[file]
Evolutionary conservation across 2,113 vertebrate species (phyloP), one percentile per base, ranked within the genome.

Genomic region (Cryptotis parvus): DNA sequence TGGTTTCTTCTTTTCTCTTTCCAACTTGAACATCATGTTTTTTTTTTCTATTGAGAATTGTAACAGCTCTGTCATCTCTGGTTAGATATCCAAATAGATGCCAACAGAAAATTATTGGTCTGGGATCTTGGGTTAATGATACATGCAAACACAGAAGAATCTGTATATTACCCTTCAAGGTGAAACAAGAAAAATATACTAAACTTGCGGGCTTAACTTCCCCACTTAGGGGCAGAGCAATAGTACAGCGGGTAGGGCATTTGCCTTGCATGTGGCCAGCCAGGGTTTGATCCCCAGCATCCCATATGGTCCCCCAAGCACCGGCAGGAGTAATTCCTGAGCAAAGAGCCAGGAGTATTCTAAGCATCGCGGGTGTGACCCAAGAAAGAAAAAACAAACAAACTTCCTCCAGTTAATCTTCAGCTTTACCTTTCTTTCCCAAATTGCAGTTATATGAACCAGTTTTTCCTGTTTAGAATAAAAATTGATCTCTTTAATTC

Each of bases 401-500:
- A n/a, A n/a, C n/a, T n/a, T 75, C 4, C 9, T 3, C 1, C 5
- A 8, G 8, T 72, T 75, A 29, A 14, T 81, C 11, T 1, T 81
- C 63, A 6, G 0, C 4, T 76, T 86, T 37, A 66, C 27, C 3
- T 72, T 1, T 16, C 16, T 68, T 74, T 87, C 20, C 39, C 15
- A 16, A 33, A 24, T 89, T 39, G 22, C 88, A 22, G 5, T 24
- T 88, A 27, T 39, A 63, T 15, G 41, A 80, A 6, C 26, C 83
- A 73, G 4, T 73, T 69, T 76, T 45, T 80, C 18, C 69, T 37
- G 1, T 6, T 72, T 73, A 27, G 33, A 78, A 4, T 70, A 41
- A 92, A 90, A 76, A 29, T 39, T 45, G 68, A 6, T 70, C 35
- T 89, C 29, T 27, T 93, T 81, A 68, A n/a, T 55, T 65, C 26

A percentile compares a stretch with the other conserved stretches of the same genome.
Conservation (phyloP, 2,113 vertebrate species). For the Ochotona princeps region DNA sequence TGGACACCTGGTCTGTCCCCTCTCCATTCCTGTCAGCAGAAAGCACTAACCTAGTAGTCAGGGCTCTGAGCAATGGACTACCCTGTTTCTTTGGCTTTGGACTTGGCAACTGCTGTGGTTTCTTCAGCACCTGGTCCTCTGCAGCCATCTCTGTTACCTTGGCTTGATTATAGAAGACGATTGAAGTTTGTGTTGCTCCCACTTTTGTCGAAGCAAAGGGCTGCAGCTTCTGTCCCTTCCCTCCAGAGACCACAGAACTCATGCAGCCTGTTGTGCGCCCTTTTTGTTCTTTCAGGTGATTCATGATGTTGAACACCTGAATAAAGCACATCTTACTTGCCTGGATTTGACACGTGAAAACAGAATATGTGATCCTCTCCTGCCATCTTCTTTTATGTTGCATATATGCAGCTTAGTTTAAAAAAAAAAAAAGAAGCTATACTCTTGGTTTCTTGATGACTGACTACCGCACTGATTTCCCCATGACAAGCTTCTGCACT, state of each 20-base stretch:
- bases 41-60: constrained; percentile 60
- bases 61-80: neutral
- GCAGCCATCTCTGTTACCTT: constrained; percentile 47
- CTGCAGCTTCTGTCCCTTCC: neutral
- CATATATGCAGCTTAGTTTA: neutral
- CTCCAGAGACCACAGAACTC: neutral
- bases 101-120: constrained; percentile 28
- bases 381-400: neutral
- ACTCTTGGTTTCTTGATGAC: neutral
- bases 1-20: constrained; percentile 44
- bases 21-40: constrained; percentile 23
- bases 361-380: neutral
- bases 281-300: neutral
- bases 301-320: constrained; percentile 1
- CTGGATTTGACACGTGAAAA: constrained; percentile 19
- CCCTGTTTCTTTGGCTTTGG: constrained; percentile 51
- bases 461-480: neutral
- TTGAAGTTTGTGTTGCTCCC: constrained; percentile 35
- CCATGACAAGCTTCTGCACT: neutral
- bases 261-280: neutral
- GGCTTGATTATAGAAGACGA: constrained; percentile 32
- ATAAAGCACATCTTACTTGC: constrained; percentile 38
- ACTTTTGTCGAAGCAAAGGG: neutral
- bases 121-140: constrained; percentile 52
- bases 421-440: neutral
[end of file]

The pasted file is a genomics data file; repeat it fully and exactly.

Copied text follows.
Evolutionary conservation across 2,113 vertebrate species (phyloP), one percentile per base, ranked within the genome.

Genomic region (Cryptotis parvus): DNA sequence TGGTTTCTTCTTTTCTCTTTCCAACTTGAACATCATGTTTTTTTTTTCTATTGAGAATTGTAACAGCTCTGTCATCTCTGGTTAGATATCCAAATAGATGCCAACAGAAAATTATTGGTCTGGGATCTTGGGTTAATGATACATGCAAACACAGAAGAATCTGTATATTACCCTTCAAGGTGAAACAAGAAAAATATACTAAACTTGCGGGCTTAACTTCCCCACTTAGGGGCAGAGCAATAGTACAGCGGGTAGGGCATTTGCCTTGCATGTGGCCAGCCAGGGTTTGATCCCCAGCATCCCATATGGTCCCCCAAGCACCGGCAGGAGTAATTCCTGAGCAAAGAGCCAGGAGTATTCTAAGCATCGCGGGTGTGACCCAAGAAAGAAAAAACAAACAAACTTCCTCCAGTTAATCTTCAGCTTTACCTTTCTTTCCCAAATTGCAGTTATATGAACCAGTTTTTCCTGTTTAGAATAAAAATTGATCTCTTTAATTC

Each of bases 401-500:
- A n/a, A n/a, C n/a, T n/a, T 75, C 4, C 9, T 3, C 1, C 5
- A 8, G 8, T 72, T 75, A 29, A 14, T 81, C 11, T 1, T 81
- C 63, A 6, G 0, C 4, T 76, T 86, T 37, A 66, C 27, C 3
- T 72, T 1, T 16, C 16, T 68, T 74, T 87, C 20, C 39, C 15
- A 16, A 33, A 24, T 89, T 39, G 22, C 88, A 22, G 5, T 24
- T 88, A 27, T 39, A 63, T 15, G 41, A 80, A 6, C 26, C 83
- A 73, G 4, T 73, T 69, T 76, T 45, T 80, C 18, C 69, T 37
- G 1, T 6, T 72, T 73, A 27, G 33, A 78, A 4, T 70, A 41
- A 92, A 90, A 76, A 29, T 39, T 45, G 68, A 6, T 70, C 35
- T 89, C 29, T 27, T 93, T 81, A 68, A n/a, T 55, T 65, C 26

A percentile compares a stretch with the other conserved stretches of the same genome.
Conservation (phyloP, 2,113 vertebrate species). For the Ochotona princeps region DNA sequence TGGACACCTGGTCTGTCCCCTCTCCATTCCTGTCAGCAGAAAGCACTAACCTAGTAGTCAGGGCTCTGAGCAATGGACTACCCTGTTTCTTTGGCTTTGGACTTGGCAACTGCTGTGGTTTCTTCAGCACCTGGTCCTCTGCAGCCATCTCTGTTACCTTGGCTTGATTATAGAAGACGATTGAAGTTTGTGTTGCTCCCACTTTTGTCGAAGCAAAGGGCTGCAGCTTCTGTCCCTTCCCTCCAGAGACCACAGAACTCATGCAGCCTGTTGTGCGCCCTTTTTGTTCTTTCAGGTGATTCATGATGTTGAACACCTGAATAAAGCACATCTTACTTGCCTGGATTTGACACGTGAAAACAGAATATGTGATCCTCTCCTGCCATCTTCTTTTATGTTGCATATATGCAGCTTAGTTTAAAAAAAAAAAAAGAAGCTATACTCTTGGTTTCTTGATGACTGACTACCGCACTGATTTCCCCATGACAAGCTTCTGCACT, state of each 20-base stretch:
- bases 41-60: constrained; percentile 60
- bases 61-80: neutral
- GCAGCCATCTCTGTTACCTT: constrained; percentile 47
- CTGCAGCTTCTGTCCCTTCC: neutral
- CATATATGCAGCTTAGTTTA: neutral
- CTCCAGAGACCACAGAACTC: neutral
- bases 101-120: constrained; percentile 28
- bases 381-400: neutral
- ACTCTTGGTTTCTTGATGAC: neutral
- bases 1-20: constrained; percentile 44
- bases 21-40: constrained; percentile 23
- bases 361-380: neutral
- bases 281-300: neutral
- bases 301-320: constrained; percentile 1
- CTGGATTTGACACGTGAAAA: constrained; percentile 19
- CCCTGTTTCTTTGGCTTTGG: constrained; percentile 51
- bases 461-480: neutral
- TTGAAGTTTGTGTTGCTCCC: constrained; percentile 35
- CCATGACAAGCTTCTGCACT: neutral
- bases 261-280: neutral
- GGCTTGATTATAGAAGACGA: constrained; percentile 32
- ATAAAGCACATCTTACTTGC: constrained; percentile 38
- ACTTTTGTCGAAGCAAAGGG: neutral
- bases 121-140: constrained; percentile 52
- bases 421-440: neutral